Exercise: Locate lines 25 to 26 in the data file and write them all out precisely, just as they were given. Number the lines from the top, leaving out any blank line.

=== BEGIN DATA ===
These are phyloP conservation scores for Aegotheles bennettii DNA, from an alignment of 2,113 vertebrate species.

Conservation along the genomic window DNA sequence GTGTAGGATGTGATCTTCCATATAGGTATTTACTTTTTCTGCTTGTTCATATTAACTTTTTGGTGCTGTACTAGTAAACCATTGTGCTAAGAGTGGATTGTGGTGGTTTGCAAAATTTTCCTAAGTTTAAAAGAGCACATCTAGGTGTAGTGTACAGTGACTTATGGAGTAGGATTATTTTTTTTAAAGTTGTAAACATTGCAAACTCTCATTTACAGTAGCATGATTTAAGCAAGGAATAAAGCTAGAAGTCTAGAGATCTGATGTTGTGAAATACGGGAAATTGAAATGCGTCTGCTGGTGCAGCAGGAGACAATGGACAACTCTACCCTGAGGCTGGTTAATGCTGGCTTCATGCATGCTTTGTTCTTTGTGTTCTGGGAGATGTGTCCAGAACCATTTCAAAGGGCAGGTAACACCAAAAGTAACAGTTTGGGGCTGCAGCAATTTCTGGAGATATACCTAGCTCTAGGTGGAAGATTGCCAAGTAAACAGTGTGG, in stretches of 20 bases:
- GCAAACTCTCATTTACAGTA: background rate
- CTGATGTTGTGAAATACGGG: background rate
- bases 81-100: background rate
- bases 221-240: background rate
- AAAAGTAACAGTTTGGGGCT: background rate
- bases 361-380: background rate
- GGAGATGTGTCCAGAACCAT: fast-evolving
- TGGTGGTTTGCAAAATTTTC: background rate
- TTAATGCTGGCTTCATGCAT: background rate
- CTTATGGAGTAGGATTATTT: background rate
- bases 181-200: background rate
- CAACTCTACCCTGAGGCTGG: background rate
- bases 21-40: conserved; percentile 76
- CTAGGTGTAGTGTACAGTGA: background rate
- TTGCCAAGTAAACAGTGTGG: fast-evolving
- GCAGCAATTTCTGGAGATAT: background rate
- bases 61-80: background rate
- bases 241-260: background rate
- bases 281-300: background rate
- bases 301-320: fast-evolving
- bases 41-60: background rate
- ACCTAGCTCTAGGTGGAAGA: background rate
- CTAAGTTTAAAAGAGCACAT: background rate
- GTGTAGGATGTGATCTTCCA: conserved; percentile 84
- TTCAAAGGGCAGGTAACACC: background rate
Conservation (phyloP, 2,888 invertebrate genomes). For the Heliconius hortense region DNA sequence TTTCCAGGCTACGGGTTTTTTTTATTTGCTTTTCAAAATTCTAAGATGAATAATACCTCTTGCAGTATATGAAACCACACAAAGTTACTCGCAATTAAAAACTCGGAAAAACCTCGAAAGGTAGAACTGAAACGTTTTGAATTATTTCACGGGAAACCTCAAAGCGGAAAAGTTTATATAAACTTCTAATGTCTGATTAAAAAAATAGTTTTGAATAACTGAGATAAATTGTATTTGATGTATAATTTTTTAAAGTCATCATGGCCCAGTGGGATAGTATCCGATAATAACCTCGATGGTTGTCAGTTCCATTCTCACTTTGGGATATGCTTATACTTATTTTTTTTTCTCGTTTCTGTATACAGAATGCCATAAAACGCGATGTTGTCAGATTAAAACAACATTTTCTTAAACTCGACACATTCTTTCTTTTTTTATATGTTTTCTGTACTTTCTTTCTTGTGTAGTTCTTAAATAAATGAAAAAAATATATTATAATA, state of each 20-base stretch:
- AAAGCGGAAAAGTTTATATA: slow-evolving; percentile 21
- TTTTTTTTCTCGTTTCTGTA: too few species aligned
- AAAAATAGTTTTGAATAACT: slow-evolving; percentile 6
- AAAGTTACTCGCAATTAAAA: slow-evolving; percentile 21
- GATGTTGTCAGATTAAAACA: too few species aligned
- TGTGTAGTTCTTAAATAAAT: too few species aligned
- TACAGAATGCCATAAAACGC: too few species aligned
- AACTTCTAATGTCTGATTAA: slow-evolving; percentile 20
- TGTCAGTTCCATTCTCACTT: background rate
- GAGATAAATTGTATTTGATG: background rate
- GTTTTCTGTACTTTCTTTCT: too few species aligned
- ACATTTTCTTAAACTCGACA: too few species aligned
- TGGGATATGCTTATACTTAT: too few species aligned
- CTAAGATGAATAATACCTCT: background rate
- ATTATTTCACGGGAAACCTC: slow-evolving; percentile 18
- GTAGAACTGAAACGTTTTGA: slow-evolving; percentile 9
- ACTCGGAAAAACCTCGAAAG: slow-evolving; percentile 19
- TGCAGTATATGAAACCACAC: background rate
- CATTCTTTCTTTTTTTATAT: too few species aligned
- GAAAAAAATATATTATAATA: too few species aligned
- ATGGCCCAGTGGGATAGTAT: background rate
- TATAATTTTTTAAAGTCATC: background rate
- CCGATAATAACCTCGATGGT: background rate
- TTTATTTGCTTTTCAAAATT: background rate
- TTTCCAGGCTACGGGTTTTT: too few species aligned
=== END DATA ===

- CTAAGTTTAAAAGAGCACAT: background rate
- GTGTAGGATGTGATCTTCCA: conserved; percentile 84